Paying our bills on time for the next three months?

Paying off our credit card, which has started to take on a life of its own?

Buying a home?

Investing in, and starting, our own business?

Having enough money to travel the world and experience different languages and cultures?

Being able to afford to spend more time with our children before their 936 weeks of childhood are snatched away from us?


Maybe it is none of these, maybe one, and maybe several—one goal at a time, with each goal opening the door to the next. Picking our destinations is at once exciting and intimidating. Breaking away from our familiar, predictable existence and choosing the exit road straight out of our comfort zone is never something that comes naturally.

But we can take strength from the knowledge that the directions given point to a tried, tested and proven path.


When we open our mind to a journey, we tend to undertake a mental leap straight to the final destination, but the staging posts that lead up to this point are just as important. Nowhere is this disconnect in our society, between starting point and journey’s end, more evident than in the world of personal finance. We are encouraged to plan for our retirement and make provision for our death, irrespective of our ability to manage our everyday life in the form of our day-to-day finances. It is the equivalent of trying to handle a powerful motorcycle, without ever having learned to ride a bike.


In the same way that a person’s first step is a rite of passage that defines the end of babyhood, the first achievement on our financial journey is what I term unspectacularly spectacular’. Just like the foundations of a tall building, which can be months in the making. At a superficial level, nothing seems to be happening when, in fact, nothing could be further from the truth. A basis is being put in place that, although unassuming, will support the massive structure that is to follow. Similarly, those seemingly unremarkable three months of punctual repayments have the power to set the scene for a new financial future; an odyssey that is a departure from all we have ever known. Let the journey begin!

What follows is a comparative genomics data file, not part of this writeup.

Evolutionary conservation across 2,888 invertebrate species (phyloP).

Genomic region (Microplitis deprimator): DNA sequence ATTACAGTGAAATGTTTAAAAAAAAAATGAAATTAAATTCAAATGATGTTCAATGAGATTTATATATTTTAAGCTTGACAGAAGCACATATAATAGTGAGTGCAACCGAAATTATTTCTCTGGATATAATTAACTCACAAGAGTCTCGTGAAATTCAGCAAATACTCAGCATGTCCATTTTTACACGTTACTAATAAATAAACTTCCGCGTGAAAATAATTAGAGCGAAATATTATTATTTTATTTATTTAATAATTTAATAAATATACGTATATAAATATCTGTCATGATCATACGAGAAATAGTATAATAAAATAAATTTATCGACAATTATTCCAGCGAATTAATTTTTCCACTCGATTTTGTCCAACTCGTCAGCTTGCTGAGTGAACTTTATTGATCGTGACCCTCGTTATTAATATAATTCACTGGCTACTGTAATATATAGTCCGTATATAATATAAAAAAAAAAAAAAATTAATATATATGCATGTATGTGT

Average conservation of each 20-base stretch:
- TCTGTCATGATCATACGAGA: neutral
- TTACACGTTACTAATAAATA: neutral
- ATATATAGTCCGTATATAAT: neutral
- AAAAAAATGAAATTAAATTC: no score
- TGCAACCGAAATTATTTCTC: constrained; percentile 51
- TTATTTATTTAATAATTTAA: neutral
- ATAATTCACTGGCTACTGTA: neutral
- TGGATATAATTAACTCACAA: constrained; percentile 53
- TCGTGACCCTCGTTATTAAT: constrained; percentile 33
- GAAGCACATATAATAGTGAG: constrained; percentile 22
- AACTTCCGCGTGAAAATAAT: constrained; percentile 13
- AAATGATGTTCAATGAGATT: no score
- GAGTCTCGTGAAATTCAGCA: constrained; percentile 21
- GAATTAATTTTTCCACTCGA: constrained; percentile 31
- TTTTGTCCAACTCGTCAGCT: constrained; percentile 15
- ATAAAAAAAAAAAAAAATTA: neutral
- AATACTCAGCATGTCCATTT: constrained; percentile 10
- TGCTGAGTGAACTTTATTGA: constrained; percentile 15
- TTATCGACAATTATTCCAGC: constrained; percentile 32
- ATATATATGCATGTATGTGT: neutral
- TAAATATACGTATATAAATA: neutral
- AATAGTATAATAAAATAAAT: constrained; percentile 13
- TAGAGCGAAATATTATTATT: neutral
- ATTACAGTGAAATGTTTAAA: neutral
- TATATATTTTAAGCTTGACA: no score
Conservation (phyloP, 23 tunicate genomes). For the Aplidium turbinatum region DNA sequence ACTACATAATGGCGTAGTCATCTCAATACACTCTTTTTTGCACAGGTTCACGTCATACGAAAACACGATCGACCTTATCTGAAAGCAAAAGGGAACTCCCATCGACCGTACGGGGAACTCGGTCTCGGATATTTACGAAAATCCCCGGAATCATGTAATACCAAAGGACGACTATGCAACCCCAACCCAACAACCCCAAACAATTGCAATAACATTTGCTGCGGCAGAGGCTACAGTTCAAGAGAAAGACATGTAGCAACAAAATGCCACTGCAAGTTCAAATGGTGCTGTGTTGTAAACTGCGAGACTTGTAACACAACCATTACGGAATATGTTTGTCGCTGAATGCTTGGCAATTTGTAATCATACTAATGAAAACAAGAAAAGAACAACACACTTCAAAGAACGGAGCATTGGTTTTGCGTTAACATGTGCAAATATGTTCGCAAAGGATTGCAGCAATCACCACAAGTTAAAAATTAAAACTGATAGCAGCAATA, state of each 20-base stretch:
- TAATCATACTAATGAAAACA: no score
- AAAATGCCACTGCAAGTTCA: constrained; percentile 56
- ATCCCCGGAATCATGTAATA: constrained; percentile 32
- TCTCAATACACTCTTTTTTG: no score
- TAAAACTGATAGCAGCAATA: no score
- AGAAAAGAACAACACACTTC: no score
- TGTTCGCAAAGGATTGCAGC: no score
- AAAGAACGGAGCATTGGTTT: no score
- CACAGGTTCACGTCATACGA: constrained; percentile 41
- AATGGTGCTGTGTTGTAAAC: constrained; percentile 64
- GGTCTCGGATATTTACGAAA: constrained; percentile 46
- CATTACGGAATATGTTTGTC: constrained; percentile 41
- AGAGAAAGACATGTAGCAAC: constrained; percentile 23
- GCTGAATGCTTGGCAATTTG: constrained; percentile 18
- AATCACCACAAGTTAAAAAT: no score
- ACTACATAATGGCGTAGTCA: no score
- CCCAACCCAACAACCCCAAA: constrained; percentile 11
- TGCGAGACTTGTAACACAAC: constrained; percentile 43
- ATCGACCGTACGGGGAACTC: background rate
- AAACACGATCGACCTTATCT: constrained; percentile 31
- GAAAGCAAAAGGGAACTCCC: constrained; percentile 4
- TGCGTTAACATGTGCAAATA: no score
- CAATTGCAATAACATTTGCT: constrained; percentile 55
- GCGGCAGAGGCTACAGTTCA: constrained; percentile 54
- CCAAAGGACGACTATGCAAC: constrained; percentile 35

Tips to Control your Finances

1. Work out how much you need for your living expenses (groceries, petrol, coffees, take-away food and meals out) each week.

2.Withdraw this amount from the ATM on the same day every week and use this cash to make all of your living expenses purchases.

3.Park the plastic – both credit and debit cards, so that you don’t lose track of what you’re spending. With this set amount to live off, you’ll think harder about how much of your cash you spend and what you spend it on.

4.Treat your financial journey as you would treat any other trip or journey.

5.Start by choosing your destination. This very act is a key step in the process of taking control. Your money then starts to assume its rightful place in your life – becoming the financial engine that will power your life’s progress.


With this new found momentum, you are able to decide on the path you will take. A path that is chosen consciously, as opposed to happening by default. A path that empowers as it progresses. A path that, once embarked upon, you will never turn back from

David Rankin is an award-winning bank manager and small business specialist.

Author of the personal budgeting service and book, Sort My Money